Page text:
Jupiter’s Children, Part II
by Daniel C. Smith
forum: Jupiter's Children, Part II
speculative fiction for the internet generation.

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Jupiter’s Children, Part II


           Rashid al-Adsani considered the new sport dangerous, one more suited for adults, not for children.  Still, Lopez encouraged its development, it gave them ‘something to do’ he said.  Lopez seemed confident of the children’s ability to avoid accidents, too confident as far as Rashid was concerned. 

          On the upper polar cap of Ganymede, ammonia and methane winds blew across the icy plains. The children harnessed those winds with sails made of a new lightweight alloy from metals mined from the asteroid belt and raced sleds across the ice around strategically placed obstacles and skid traps, through dangerous twists and turns and around the edges of death.  Oh yes, several near-accidents, but no real collision with tragedy, not yet. 

          Advanced or not, they are still children, and Lopez is too eager to overlook their abilities, too encouraging of their independence, Rashid thought. 

          Even less than the danger the new sport represented, he did not like the way it seemed to affect Hamid, continually coming in second to Brannon.

           Today his son seemed especially bitter, and a strained silence marked the flight home.  As usual, Jennifer was with the Lopez family aboard their shuttle.  Once he asked Hamid if his sister and Brannon were dating, the two seemed inseparable. 

          Hamid looked disgusted for a moment, and then brusquely replied, “She is the second, he is the first.  That is all.”

           Rashid tried to push the subject, but Hamid gave him an icy stare and told him, “I should be the first.”

          He had not broached the subject with his son since.

           Most of the adults in the colony seemed content to pretend that there was nothing out of the ordinary with the children, especially since the orbs had seemingly disappeared.  But Rashid and his wife knew better; they witnessed Hamid with the orbs continually, thinking himself unobserved, skipping school even to spend time ‘exercising his mind’ as the children originally called it- afterwards he would be sullen and withdrawn, inattentive, even irritable.  Always growing more irritable and impatient.  Twice he got physically ill.  Rashid and his wife did not like it, but they had little luck in convincing anyone else that they were losing control of their children.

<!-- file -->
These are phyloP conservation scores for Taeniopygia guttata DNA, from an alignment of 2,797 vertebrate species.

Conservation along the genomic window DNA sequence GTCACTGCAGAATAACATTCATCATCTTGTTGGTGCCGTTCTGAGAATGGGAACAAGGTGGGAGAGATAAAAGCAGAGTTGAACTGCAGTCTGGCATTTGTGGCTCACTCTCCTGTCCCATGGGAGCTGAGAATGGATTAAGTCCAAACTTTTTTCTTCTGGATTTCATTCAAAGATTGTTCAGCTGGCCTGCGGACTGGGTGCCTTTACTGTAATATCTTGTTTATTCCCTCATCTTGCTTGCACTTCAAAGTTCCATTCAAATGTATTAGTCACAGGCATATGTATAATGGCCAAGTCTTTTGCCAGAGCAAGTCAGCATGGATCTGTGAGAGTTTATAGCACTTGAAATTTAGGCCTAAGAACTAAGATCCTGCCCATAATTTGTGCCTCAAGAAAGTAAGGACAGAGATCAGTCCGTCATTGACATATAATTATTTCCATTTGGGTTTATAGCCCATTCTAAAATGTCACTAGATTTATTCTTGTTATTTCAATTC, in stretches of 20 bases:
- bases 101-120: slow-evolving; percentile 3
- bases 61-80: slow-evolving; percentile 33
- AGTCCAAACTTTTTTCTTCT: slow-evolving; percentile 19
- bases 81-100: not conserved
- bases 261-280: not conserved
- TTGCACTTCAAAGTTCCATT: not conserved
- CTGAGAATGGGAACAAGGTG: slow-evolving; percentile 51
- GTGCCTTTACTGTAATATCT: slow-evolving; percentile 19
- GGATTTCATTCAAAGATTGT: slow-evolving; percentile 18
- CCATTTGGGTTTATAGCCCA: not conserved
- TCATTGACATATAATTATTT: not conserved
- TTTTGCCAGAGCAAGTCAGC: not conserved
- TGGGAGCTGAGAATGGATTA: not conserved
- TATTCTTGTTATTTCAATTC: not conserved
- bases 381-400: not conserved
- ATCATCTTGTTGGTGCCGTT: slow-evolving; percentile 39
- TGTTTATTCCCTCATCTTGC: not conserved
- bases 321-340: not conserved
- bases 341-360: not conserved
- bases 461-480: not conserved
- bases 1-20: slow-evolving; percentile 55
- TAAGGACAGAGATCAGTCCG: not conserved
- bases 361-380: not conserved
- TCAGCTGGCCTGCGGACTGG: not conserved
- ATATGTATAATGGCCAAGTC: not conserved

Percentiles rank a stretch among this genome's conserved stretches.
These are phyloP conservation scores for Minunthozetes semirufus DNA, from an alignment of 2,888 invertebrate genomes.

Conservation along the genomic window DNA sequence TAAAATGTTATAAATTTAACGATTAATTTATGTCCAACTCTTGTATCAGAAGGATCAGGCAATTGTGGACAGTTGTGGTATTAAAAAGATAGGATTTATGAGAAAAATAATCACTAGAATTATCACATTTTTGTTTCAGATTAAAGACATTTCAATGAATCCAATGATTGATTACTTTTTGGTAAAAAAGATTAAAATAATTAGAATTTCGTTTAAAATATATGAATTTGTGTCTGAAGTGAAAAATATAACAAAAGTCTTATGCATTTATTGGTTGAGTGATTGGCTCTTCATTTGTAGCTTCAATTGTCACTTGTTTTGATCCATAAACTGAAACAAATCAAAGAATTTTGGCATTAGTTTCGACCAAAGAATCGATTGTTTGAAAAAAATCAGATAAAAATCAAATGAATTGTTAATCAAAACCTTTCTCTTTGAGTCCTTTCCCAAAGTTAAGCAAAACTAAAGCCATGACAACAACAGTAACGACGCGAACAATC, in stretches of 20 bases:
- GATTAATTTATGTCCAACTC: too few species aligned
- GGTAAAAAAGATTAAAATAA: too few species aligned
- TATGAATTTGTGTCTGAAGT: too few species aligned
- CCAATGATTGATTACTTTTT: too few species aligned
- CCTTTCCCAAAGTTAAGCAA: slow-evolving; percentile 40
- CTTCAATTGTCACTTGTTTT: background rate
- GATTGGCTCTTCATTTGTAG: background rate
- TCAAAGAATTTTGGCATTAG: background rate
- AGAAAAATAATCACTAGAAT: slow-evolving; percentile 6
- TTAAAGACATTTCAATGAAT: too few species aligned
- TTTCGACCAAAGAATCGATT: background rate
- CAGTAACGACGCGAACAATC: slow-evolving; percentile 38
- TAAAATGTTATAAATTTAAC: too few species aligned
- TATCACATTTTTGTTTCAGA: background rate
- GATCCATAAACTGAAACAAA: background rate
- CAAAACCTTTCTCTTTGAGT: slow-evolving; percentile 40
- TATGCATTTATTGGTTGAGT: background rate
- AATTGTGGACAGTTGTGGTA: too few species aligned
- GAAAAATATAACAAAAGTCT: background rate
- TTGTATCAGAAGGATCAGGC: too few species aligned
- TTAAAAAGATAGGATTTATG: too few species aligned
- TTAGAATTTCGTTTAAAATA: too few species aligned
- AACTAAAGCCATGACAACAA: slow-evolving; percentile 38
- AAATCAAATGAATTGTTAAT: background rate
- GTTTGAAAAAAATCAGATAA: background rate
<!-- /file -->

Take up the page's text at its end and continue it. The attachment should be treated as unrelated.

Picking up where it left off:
Rashid had never been comfortable with the children and their advanced capabilities. He loved his children of course, but he held definite ideas about relationships between children and their parents, and he definitely felt that parents should be in control.  It wasn’t that the children were ‘bad’; it’s just that he and a few others felt that their children were beyond their sphere of influence.  The events surrounding his own sister’s death drove him and his wife to the point of attempting to form a clandestine parent group to somehow regain the control over their children that some felt like they were losing. 

           Of course the children’s strange behavior surrounding his sister’s pregnancy and subsequent death were never far from his mind. The children seemingly looked forward to the birth of Sara’s child like none other; it was all any of them could be heard talking about.  And then, when the child was stillborn, they seemed genuinely shocked.  It was not something they were expecting; of course the doctors stated repeatedly that there were no problems indicated, but, still, it happened.

           Why hadn’t the children, with all their capabilities, apparent and otherwise, seen or predicted that?  It remained the one incongruency in all their actions; and of course Sara’s even more tragic suicide–the children, none of them seemed able to even grasp the concept.  In retrospect, he decided that it was something that had never been properly analyzed or discussed.  He radioed the Lopez shuttle, “Rumi to Milagro, come in please.”

           Gregor Lopez answered, “This is Milagro.  What’s on your mind, Rashid?”

           “Mr. Administrator, I think there is something we need to discuss.” 

          Lopez hated it when people called him ‘Mister Administrator’, especially Rashid.  It usually meant he wanted to sound the alarm again.  But part of being a good administrator meant listening to everyone, whether you wanted to or not.

           “We’ll discuss it at our meeting tomorrow.  Milagro out.”

           Lopez switched to autopilot, then joined his son and Jennifer al-Adsani in the rear cabin.  Jennifer played her violin as Brannon handed the ship’s computer another defeat in a game of chess.

           “I need a new chess partner,” Brannon muttered.

           “Perhaps you should design a new chess program?” his father suggested.

           Jennifer stopped her playing, “I suggested that he find something more stimulating, more challenging...”

           “I did invent wind surfing,” he retorted.